The Pilgrimage of Moses to Freedom
“For to be free is not merely to cast off one’s chains, but to live in a way that respects and enhances the freedom of others.
For freedom, Christ has set us free. Stand firm, therefore, and do not submit again to a yoke of slavery.
Galatians 5:1 NRSV
Moses is famous in Judaism, Christianity, and Islam, so many of us know his story. For discussion’s sake, though, and especially in the context of Prophetic Pilgrimages, it would be good to review the Exodus in a general way.
The Book of Exodus says that Moses was born at a time when his people, the Israelites, who were a small group of slaves, were growing in number, and the Egyptian Pharaoh was worried that they might join with Egypt’s enemies. No one cared about Joseph’s actions to save Egypt from the great famine. When the Pharaoh told all newborn Hebrew boys to be killed, Moses’ Hebrew mother, Jochebed, hid him. He did this because the Pharaoh wanted to reduce the number of Israelites.
Through the Pharaoh’s daughter, who the Midrash calls Queen Bithia, the child was taken in after being found in the Nile river and raised as part of the Egyptian royal family. She named the baby Moses, which means “drawn out of the water” in Hebrew and “son” in Egyptian. This was the first step in God’s plan to end 400 years of slavery for these people. Moses grew up in the palace of the pharaoh. There, he learned to read and write, which prepared him to write the first five books of the Bible. Even though he was happy in the palace, he longed to see his own people as he got older. When he saw an Egyptian overseer beating a Hebrew slave, he hit the Egyptian and killed him.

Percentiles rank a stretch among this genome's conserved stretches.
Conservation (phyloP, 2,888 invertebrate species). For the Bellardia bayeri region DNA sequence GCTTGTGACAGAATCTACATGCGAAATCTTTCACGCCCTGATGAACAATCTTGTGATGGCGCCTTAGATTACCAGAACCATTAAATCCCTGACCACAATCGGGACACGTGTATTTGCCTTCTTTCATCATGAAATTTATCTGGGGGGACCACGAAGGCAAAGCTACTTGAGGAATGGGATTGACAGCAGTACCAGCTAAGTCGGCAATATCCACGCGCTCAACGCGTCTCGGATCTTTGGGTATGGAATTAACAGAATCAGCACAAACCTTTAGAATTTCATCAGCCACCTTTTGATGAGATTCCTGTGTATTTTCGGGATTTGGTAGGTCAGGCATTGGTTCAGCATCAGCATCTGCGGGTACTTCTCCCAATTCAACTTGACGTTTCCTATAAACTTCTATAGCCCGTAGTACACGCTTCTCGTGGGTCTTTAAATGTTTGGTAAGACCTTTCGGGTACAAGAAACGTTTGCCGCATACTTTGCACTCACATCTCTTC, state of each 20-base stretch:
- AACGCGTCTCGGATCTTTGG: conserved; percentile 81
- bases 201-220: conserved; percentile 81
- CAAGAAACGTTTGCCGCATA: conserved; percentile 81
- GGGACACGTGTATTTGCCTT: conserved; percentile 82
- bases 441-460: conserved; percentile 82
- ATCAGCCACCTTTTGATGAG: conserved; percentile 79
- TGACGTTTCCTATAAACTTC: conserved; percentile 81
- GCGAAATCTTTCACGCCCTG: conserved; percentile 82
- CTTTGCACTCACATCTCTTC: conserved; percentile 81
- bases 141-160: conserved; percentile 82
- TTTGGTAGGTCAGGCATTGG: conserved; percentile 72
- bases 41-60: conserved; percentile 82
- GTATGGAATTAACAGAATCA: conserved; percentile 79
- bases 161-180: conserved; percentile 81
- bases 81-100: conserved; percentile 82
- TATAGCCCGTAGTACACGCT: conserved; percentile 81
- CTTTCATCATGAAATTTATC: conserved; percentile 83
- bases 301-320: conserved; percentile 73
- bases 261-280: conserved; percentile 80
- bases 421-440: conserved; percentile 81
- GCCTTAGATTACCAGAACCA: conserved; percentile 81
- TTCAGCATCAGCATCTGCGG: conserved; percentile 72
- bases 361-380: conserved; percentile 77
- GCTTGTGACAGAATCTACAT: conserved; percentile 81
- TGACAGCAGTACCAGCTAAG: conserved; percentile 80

The Start of Moses’ Journey
When the pharaoh found out that Moses had killed the man, he ordered to have Moses killed. Moses ran across the Red Sea to the land of Midian. When he got there, he found seven daughters coming to a well to get water for their father’s flock. Shepherds tried to get them to leave, but Moses stood up for them. After his daughters told him what had happened, he invited Moses to dinner and married off his daughter Zipporah. They had a son, and they named him Gershom, which means “stranger in a foreign land.” Moses became a shepherd in Midian.
One day, as he was taking care of his sheep on Mount Horeb, he met the Angel of the Lord, who spoke to him from a burning bush (which he regarded as the Mountain of God). He told Moses to go back to Egypt and lead his people there. Moses asked God, “Who am I that I should go to Pharaoh and get the Israelites out of Egypt?” God replied, “I AM what I AM. “I AM has sent me to you,” tell the Israelites.
Going Back to Egypt
God told Moses to return to Egypt and ask for the Israelites to be freed from slavery. Moses said he couldn’t speak well, so God gave Moses’s brother Aaron the job of speaking for him. He returned to Egypt to do what God told him to do, but God made the Pharaoh say no. The Pharaoh finally gave in after God sent ten plagues to Egypt. Moreover, Moses led the Israelites to the border of Egypt, but once they were there, God hardened the Pharaoh’s heart again so that he could destroy the Pharaoh and his army at the Red Sea Crossing as a sign of his power to Israel and the rest of the world.
No one in Pharaoh’s army made it out alive. When the Israelites saw the dead Egyptian soldiers on the beach and saw how powerful the Lord was against Egypt, they feared the Lord. They had faith in God and in Moses, who was his servant.
The Longest Journey
Finally, after Moses led the Israelites to victory over the Amalekites, who were thought to be the descendants of Esau, Jacob’s brother, Moses led the Israelites on the Exodus, a forty-year journey to freedom. This was to be the end of Abraham’s long journey to the Promised Land, which had begun many years before. During the Exodus, the Lord made it clear that He was the God of the Israelites. He said, “I will make you my own people, and I will be your God.” Then you will know that I am your God, the Lord, who saved you from slavery in Egypt.”
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